Bedtime

October 12, 2017

 

He pulls my head closer to his face, smashing my nose into his. Warm thumbs pry open my eyelids and dark circles stare into mine as the corners of his mouth curl up into a smile. Warm breath caresses my face, red cheeks radiate heat, sweat and exhales and toothpaste enter my nostrils. I breathe in warmth, I breath in the smell of dried pee from sheets I didn’t have energy to wash, I breath in love.

 

His hands, still with baby fat covering the knuckles, fall off my face as his eyelids start to close for longer stretches, open, flicker, then close. He tucks his hands under his chin as he burrows his head into my chest. My heart beats into his forehead as the wiggles lesson, the feet stop squirming, and he gives into sleep, finally. I am off the hook, I have done my duty for the day.

 

But I remain. I kiss the top of his head and breathe him in longer, praying this never ends, praying I can remember this moment tomorrow when he won’t eat his lunch, praying I can remember this moment in 40 years.

 

I don’t know how I got so lucky. Me, who never really mattered to anyone. Me, who was never anyone’s best friend. Me, who is never someone’s first phone call. Me, who has never been needed by anyone.

 

But these boys need me. These boys need my physical presence, my touch, my skin. I am their security blanket. I am their shield.

 

I slowly lift my arm from around his back, pulling down his dinosaur pyjama top to cover his round belly. Trying not to move the springs in the mattress, I slide off the bed, lower one leg onto the floor, pause, hold my breath, check if his eyes have flickered, then lower my other leg. I exhale. I pull the covers over his small body and float backwards out of his room.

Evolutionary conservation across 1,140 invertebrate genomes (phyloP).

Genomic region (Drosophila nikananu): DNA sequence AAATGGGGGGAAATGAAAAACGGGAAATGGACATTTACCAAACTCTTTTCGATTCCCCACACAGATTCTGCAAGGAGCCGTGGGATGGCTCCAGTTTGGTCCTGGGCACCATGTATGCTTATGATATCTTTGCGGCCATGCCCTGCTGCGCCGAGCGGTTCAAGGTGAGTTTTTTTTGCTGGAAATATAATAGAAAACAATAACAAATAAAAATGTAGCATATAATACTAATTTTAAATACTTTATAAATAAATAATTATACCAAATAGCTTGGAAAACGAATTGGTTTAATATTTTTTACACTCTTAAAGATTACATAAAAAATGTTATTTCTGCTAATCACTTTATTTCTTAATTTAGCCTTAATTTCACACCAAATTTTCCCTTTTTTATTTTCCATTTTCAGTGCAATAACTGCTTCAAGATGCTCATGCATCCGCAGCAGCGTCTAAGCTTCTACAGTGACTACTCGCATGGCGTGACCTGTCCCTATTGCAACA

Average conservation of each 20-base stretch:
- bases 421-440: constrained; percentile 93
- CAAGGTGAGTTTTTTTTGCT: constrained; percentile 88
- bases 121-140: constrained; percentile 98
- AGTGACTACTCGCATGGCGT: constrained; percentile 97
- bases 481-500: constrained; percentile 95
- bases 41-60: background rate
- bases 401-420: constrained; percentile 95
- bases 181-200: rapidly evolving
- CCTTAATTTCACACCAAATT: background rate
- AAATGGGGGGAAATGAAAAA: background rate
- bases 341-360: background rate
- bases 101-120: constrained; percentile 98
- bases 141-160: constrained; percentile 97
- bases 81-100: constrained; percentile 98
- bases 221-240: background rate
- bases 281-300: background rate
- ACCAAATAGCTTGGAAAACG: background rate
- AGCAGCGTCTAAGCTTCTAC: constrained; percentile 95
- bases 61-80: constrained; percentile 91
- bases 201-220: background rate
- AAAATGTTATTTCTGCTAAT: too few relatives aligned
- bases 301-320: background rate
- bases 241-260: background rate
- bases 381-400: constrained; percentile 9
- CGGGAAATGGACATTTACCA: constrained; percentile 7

“Mommy, will you sleep with me now?”

 

A tiny voice from the top bunk beckons me, a mop of blonde hair spilling over his pillowcase as blue eyes, often neglected at bedtime because of the boy in the bottom bunk, pierce my soul. My little one stirs below, opens one eye and sees me start to climb the ladder. He bolts upright and scurries up the ladder behind me.

 

“No. No. No. No. Go back down now!” I shout. I growl. I beg. I give up. They giggle into each other, limbs pushing and pulling, hands grabbing blankets, skulls banging, pillows falling. I try to get out, they laugh and pull me back in.

 

They beg me to stay in their bed, and nuzzle up under my arm, one with their head on my chest, the other pressing his face into mine. They cannot get close enough, so one climbs on my torso and lays his head on my chest, cheek to bare skin. My arms wrapped around both, I gaze up at the ceiling, half wanting to manoeuvre my way out so I can start a TV show, half never wanting to move again. How did I get so lucky? I am needed. I am someone’s everything. I know this moment is fleeting, and in a few years they will no longer want or need me like this. But, right now, right now in this bed, our chests gently heaving as one, our skin melting into each other, we are one, and I am needed and I am whole. How did I get so lucky. This wasn’t guaranteed for me. Love wasn’t a given. But here it is and it is splayed out in front of me, on top of me, wrapping around me, and I’m going to keep holding on and breathing in this big, messy, beautiful love.

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